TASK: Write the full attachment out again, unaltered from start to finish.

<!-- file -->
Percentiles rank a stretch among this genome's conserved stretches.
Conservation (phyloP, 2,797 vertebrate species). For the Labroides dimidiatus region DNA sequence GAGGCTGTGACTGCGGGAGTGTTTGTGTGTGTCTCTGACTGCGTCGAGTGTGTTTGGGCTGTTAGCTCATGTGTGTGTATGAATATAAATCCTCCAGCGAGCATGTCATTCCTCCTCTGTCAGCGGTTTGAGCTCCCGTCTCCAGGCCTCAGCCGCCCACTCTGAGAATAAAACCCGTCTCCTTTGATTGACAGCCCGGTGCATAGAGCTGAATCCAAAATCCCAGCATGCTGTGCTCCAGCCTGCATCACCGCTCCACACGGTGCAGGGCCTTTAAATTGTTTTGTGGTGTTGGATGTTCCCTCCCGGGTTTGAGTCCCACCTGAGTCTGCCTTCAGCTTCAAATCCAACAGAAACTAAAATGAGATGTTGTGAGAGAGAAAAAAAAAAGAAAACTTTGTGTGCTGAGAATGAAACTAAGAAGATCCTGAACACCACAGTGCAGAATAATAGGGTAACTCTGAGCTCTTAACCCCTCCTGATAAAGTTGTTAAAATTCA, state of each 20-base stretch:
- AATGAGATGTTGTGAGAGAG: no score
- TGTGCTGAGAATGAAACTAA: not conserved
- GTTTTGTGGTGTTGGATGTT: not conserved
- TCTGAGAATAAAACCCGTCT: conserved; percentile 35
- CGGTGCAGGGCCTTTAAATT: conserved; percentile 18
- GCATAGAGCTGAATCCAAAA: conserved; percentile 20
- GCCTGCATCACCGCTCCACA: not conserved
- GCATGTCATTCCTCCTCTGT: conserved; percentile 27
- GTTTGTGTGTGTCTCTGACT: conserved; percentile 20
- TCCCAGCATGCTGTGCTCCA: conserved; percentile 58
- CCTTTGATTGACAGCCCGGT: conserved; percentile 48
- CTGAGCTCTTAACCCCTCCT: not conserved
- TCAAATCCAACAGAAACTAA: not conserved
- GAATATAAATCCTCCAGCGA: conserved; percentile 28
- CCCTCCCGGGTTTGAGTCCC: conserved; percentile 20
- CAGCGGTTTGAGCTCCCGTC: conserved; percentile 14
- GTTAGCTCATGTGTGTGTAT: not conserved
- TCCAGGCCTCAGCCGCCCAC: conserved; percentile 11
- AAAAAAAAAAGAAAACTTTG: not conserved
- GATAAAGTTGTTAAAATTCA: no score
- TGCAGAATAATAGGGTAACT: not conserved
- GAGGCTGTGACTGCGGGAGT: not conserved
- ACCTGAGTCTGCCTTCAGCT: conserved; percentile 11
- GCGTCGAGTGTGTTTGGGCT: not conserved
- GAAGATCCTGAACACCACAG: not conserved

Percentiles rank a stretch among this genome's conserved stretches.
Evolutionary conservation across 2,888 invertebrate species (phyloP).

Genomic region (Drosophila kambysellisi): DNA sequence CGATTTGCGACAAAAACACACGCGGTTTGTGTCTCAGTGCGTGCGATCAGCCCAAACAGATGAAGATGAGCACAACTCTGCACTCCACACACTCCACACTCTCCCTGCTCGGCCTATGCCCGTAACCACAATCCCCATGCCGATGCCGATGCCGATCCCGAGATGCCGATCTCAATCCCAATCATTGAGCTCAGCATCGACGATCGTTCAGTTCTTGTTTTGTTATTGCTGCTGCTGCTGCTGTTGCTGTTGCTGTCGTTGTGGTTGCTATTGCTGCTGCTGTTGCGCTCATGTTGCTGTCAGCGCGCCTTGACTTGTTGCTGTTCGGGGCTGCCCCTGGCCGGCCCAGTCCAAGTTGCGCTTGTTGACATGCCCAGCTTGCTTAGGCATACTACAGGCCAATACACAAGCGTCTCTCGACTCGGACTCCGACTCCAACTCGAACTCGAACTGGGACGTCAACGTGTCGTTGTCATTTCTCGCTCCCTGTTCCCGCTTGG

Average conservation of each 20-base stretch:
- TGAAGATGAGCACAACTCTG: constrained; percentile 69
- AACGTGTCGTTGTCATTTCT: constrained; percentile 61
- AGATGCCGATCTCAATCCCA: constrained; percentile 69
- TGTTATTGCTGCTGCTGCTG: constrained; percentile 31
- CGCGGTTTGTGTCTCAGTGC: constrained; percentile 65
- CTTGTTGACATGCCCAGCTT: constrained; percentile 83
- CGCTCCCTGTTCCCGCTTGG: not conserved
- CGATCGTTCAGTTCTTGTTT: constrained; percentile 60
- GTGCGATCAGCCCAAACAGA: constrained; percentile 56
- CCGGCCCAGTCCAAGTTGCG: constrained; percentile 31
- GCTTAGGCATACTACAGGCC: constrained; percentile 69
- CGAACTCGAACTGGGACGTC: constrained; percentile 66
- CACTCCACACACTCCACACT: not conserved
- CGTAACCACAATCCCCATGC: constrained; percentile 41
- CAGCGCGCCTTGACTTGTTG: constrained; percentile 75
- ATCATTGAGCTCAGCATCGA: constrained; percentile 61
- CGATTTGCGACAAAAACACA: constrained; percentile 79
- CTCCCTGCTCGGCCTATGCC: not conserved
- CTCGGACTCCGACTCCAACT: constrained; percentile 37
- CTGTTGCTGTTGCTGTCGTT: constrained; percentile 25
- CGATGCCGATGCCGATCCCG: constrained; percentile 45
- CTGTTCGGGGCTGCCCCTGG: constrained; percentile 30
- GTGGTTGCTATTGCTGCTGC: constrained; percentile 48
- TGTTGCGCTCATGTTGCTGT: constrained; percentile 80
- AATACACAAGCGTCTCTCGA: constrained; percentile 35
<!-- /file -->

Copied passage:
Percentiles rank a stretch among this genome's conserved stretches.
Conservation (phyloP, 2,797 vertebrate species). For the Labroides dimidiatus region DNA sequence GAGGCTGTGACTGCGGGAGTGTTTGTGTGTGTCTCTGACTGCGTCGAGTGTGTTTGGGCTGTTAGCTCATGTGTGTGTATGAATATAAATCCTCCAGCGAGCATGTCATTCCTCCTCTGTCAGCGGTTTGAGCTCCCGTCTCCAGGCCTCAGCCGCCCACTCTGAGAATAAAACCCGTCTCCTTTGATTGACAGCCCGGTGCATAGAGCTGAATCCAAAATCCCAGCATGCTGTGCTCCAGCCTGCATCACCGCTCCACACGGTGCAGGGCCTTTAAATTGTTTTGTGGTGTTGGATGTTCCCTCCCGGGTTTGAGTCCCACCTGAGTCTGCCTTCAGCTTCAAATCCAACAGAAACTAAAATGAGATGTTGTGAGAGAGAAAAAAAAAAGAAAACTTTGTGTGCTGAGAATGAAACTAAGAAGATCCTGAACACCACAGTGCAGAATAATAGGGTAACTCTGAGCTCTTAACCCCTCCTGATAAAGTTGTTAAAATTCA, state of each 20-base stretch:
- AATGAGATGTTGTGAGAGAG: no score
- TGTGCTGAGAATGAAACTAA: not conserved
- GTTTTGTGGTGTTGGATGTT: not conserved
- TCTGAGAATAAAACCCGTCT: conserved; percentile 35
- CGGTGCAGGGCCTTTAAATT: conserved; percentile 18
- GCATAGAGCTGAATCCAAAA: conserved; percentile 20
- GCCTGCATCACCGCTCCACA: not conserved
- GCATGTCATTCCTCCTCTGT: conserved; percentile 27
- GTTTGTGTGTGTCTCTGACT: conserved; percentile 20
- TCCCAGCATGCTGTGCTCCA: conserved; percentile 58
- CCTTTGATTGACAGCCCGGT: conserved; percentile 48
- CTGAGCTCTTAACCCCTCCT: not conserved
- TCAAATCCAACAGAAACTAA: not conserved
- GAATATAAATCCTCCAGCGA: conserved; percentile 28
- CCCTCCCGGGTTTGAGTCCC: conserved; percentile 20
- CAGCGGTTTGAGCTCCCGTC: conserved; percentile 14
- GTTAGCTCATGTGTGTGTAT: not conserved
- TCCAGGCCTCAGCCGCCCAC: conserved; percentile 11
- AAAAAAAAAAGAAAACTTTG: not conserved
- GATAAAGTTGTTAAAATTCA: no score
- TGCAGAATAATAGGGTAACT: not conserved
- GAGGCTGTGACTGCGGGAGT: not conserved
- ACCTGAGTCTGCCTTCAGCT: conserved; percentile 11
- GCGTCGAGTGTGTTTGGGCT: not conserved
- GAAGATCCTGAACACCACAG: not conserved

Percentiles rank a stretch among this genome's conserved stretches.
Evolutionary conservation across 2,888 invertebrate species (phyloP).

Genomic region (Drosophila kambysellisi): DNA sequence CGATTTGCGACAAAAACACACGCGGTTTGTGTCTCAGTGCGTGCGATCAGCCCAAACAGATGAAGATGAGCACAACTCTGCACTCCACACACTCCACACTCTCCCTGCTCGGCCTATGCCCGTAACCACAATCCCCATGCCGATGCCGATGCCGATCCCGAGATGCCGATCTCAATCCCAATCATTGAGCTCAGCATCGACGATCGTTCAGTTCTTGTTTTGTTATTGCTGCTGCTGCTGCTGTTGCTGTTGCTGTCGTTGTGGTTGCTATTGCTGCTGCTGTTGCGCTCATGTTGCTGTCAGCGCGCCTTGACTTGTTGCTGTTCGGGGCTGCCCCTGGCCGGCCCAGTCCAAGTTGCGCTTGTTGACATGCCCAGCTTGCTTAGGCATACTACAGGCCAATACACAAGCGTCTCTCGACTCGGACTCCGACTCCAACTCGAACTCGAACTGGGACGTCAACGTGTCGTTGTCATTTCTCGCTCCCTGTTCCCGCTTGG

Average conservation of each 20-base stretch:
- TGAAGATGAGCACAACTCTG: constrained; percentile 69
- AACGTGTCGTTGTCATTTCT: constrained; percentile 61
- AGATGCCGATCTCAATCCCA: constrained; percentile 69
- TGTTATTGCTGCTGCTGCTG: constrained; percentile 31
- CGCGGTTTGTGTCTCAGTGC: constrained; percentile 65
- CTTGTTGACATGCCCAGCTT: constrained; percentile 83
- CGCTCCCTGTTCCCGCTTGG: not conserved
- CGATCGTTCAGTTCTTGTTT: constrained; percentile 60
- GTGCGATCAGCCCAAACAGA: constrained; percentile 56
- CCGGCCCAGTCCAAGTTGCG: constrained; percentile 31
- GCTTAGGCATACTACAGGCC: constrained; percentile 69
- CGAACTCGAACTGGGACGTC: constrained; percentile 66
- CACTCCACACACTCCACACT: not conserved
- CGTAACCACAATCCCCATGC: constrained; percentile 41
- CAGCGCGCCTTGACTTGTTG: constrained; percentile 75
- ATCATTGAGCTCAGCATCGA: constrained; percentile 61
- CGATTTGCGACAAAAACACA: constrained; percentile 79
- CTCCCTGCTCGGCCTATGCC: not conserved
- CTCGGACTCCGACTCCAACT: constrained; percentile 37
- CTGTTGCTGTTGCTGTCGTT: constrained; percentile 25
- CGATGCCGATGCCGATCCCG: constrained; percentile 45
- CTGTTCGGGGCTGCCCCTGG: constrained; percentile 30
- GTGGTTGCTATTGCTGCTGC: constrained; percentile 48
- TGTTGCGCTCATGTTGCTGT: constrained; percentile 80
- AATACACAAGCGTCTCTCGA: constrained; percentile 35